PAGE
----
Bringing things to life : understanding everyday life through the procedural representation of material culture in historical video games

Hiriart, JFV ORCID: https://orcid.org/0000-0002-3022-684X 2018, Bringing things to life : understanding everyday life through the procedural representation of material culture in historical video games , in: PLAY/PAUSE Symposium, 24th January 2018, University of Birmingham, Birmingham.

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Abstract

In the last decades, the exponential increase in computer game graphics technology has made possible to virtually reconstruct historical worlds with an unprecedented level of detail and realism. This capacity, however, has not been accompanied by a comparable growth in the procedural representation of historical game worlds. To a certain extent, this unbalance can be attributed to the conceptualisation of the material world according to what Ingold (2009) identifies as the “hylomorphic model”, an organisation of the world according to conceptions of matter and form that tends to perceive objects as finished, preconceived products of the human mind. In opposition, Ingold proposes a model in which objects exist in a permanent exchange with the forces and materials from their environment, and in which the making of things follows from an intimate dialogue between the maker and materials involved in the acts of creation. In this paper, I argue that due to the programming paradigms involved in their procedural structuring, historical game worlds closely follow the hylomorphic model, and, to this extent, are unable to represent natural and human-driven processes from past realities. In what follows, I demonstrate an experimental exploration of alternative game systems designed to “bring things to life”, in which procedural encoding interlace with narratives components devised to embed social and cultural meanings into game objects and environment.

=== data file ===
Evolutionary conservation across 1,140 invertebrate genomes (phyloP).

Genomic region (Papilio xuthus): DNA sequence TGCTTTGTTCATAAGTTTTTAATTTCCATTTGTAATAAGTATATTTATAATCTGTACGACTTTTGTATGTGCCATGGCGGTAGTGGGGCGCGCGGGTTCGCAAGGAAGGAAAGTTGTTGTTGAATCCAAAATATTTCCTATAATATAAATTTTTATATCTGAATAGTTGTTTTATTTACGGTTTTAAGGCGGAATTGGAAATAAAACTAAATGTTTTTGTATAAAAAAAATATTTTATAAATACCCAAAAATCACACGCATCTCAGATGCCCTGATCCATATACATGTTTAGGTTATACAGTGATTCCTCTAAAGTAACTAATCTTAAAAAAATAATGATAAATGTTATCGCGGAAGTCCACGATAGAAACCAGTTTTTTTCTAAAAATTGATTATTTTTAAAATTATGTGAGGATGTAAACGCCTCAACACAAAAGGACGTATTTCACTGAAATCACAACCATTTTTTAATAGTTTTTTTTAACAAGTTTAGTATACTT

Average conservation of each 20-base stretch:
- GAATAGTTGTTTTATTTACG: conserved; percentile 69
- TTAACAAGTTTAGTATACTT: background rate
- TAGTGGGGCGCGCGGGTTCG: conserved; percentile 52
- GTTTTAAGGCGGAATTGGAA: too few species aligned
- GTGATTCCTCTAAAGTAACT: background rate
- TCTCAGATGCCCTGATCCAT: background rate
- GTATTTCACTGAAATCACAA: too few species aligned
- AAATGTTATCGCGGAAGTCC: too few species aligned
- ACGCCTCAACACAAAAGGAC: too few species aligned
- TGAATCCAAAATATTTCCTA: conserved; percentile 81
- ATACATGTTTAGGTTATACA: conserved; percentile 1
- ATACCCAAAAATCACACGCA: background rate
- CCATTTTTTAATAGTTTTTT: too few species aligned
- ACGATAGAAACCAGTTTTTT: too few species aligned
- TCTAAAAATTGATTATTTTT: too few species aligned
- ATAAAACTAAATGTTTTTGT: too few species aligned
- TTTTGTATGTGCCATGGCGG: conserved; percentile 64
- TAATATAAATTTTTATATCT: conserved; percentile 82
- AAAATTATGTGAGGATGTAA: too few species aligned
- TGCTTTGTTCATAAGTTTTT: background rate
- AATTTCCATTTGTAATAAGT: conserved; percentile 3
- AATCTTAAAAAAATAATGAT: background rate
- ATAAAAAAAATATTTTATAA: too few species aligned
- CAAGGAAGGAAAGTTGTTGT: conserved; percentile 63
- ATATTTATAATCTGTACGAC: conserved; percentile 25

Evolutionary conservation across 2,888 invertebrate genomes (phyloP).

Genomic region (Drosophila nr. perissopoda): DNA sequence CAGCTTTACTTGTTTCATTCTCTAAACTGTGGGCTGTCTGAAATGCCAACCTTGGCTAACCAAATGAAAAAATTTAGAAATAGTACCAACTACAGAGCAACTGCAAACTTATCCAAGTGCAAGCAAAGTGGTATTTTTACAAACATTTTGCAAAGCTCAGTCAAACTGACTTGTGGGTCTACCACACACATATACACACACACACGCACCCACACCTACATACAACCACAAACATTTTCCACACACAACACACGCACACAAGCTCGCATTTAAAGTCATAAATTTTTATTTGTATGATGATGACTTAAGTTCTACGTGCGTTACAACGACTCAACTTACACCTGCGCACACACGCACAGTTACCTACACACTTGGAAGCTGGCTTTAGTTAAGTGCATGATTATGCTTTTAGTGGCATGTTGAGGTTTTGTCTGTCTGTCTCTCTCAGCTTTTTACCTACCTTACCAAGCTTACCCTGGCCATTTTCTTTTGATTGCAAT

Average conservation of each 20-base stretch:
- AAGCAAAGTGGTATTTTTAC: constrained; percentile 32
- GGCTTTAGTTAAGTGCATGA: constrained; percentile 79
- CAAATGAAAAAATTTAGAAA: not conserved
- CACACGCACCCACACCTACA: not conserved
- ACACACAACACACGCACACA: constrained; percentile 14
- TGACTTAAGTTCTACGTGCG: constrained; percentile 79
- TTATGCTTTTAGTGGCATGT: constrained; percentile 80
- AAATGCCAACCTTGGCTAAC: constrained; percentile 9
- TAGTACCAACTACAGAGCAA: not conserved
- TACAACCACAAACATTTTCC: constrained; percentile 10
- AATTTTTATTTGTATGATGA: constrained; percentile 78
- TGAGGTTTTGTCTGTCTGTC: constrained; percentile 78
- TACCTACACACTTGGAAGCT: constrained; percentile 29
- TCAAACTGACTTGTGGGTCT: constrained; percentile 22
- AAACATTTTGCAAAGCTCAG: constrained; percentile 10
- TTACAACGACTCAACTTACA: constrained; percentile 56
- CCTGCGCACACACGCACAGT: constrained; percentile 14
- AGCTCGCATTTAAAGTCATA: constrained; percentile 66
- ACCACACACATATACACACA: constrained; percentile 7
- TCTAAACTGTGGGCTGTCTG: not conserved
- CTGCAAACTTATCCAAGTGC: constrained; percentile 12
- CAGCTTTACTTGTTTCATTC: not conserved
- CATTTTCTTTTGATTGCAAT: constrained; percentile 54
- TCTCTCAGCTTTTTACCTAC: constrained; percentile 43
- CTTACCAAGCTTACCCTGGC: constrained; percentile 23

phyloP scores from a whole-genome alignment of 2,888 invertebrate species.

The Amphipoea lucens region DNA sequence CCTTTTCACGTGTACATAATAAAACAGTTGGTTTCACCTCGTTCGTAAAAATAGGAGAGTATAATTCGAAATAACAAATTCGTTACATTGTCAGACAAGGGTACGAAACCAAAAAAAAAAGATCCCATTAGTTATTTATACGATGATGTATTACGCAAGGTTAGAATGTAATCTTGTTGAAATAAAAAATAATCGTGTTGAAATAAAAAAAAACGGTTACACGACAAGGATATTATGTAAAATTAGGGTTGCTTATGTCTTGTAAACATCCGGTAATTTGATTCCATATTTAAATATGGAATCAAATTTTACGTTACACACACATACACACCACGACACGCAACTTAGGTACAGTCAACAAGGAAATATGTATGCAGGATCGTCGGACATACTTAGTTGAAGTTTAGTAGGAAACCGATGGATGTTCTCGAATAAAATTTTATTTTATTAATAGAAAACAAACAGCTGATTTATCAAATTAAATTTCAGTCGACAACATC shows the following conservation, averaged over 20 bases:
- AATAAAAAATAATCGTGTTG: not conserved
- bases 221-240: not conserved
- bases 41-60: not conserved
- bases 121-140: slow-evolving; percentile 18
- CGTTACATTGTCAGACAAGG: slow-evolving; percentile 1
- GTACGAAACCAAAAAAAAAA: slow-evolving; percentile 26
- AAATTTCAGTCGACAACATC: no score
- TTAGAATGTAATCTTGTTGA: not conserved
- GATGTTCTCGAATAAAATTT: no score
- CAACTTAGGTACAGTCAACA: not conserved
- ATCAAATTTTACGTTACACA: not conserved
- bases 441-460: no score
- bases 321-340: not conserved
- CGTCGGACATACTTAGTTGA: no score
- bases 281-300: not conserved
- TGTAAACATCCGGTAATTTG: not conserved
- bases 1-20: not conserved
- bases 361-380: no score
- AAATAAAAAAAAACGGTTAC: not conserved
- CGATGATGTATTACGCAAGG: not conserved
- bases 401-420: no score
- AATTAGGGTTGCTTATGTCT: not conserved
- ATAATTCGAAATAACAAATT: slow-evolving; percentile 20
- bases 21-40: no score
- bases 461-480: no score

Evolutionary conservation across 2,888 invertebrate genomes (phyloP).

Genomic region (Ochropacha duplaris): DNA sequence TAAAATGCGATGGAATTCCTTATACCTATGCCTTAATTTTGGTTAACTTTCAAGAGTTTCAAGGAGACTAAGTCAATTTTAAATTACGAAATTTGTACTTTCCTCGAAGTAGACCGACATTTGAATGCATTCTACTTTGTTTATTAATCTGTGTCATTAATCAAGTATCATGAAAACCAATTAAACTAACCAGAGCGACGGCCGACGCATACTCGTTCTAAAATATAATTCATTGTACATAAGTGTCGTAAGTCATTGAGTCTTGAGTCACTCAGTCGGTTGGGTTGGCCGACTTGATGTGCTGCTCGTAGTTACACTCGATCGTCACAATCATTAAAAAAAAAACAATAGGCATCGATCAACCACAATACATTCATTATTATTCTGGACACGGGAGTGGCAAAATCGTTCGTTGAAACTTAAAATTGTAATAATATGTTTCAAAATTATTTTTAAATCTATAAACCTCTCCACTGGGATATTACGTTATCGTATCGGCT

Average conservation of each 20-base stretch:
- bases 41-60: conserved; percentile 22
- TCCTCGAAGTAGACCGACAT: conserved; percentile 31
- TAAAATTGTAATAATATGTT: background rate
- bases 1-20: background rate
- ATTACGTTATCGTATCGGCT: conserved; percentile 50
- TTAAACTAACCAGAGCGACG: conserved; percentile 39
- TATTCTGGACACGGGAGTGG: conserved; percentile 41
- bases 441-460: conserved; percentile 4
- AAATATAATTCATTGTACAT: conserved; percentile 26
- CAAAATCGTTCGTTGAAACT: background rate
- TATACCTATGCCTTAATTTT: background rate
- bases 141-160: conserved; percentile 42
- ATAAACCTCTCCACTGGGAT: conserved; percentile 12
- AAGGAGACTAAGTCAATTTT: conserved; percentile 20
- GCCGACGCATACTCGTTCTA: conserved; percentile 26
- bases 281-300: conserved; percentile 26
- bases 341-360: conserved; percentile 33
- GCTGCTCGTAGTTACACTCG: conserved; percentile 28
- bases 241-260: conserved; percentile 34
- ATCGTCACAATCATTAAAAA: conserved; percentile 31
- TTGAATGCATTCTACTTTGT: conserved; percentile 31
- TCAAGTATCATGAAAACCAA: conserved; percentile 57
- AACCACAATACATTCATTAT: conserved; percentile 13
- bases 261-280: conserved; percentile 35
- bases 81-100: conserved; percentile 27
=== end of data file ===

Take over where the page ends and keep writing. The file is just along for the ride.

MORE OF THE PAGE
Item Type: Conference or Workshop Item (Keynote)
Schools: Schools > School of Arts & Media
Related URLs:
Depositing User: Juan Hiriart
Date Deposited: 20 Sep 2018 11:19
Last Modified: 06 Jan 2020 11:44
URI: http://usir.salford.ac.uk/id/eprint/48431

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